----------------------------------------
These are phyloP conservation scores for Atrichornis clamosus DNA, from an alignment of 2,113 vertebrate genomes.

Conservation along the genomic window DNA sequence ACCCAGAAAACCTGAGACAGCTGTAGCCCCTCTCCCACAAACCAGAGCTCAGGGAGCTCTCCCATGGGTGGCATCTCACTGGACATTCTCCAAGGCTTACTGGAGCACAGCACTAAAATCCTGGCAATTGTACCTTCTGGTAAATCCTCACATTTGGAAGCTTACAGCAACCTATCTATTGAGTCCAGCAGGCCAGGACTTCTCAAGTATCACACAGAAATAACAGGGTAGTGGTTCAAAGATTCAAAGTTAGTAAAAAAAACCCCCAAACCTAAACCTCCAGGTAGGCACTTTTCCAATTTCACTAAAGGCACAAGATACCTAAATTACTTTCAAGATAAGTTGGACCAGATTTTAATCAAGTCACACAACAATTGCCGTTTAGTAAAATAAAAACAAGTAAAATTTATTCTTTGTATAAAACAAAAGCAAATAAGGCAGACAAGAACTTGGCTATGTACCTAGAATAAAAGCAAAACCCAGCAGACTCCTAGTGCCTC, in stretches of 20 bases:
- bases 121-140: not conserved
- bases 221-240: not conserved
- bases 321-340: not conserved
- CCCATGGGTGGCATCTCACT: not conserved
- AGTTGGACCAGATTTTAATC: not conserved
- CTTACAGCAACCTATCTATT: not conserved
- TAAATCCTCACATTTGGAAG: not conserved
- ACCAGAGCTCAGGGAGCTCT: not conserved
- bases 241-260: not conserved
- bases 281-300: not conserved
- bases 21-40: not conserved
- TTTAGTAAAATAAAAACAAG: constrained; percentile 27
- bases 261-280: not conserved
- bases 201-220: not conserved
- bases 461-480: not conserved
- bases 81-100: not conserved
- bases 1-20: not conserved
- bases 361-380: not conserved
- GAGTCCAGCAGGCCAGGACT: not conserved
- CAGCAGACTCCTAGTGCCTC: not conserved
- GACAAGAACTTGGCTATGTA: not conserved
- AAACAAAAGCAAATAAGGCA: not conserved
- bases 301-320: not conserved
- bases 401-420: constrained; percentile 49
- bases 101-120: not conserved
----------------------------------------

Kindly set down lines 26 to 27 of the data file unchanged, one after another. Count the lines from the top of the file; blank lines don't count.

- bases 401-420: constrained; percentile 49
- bases 101-120: not conserved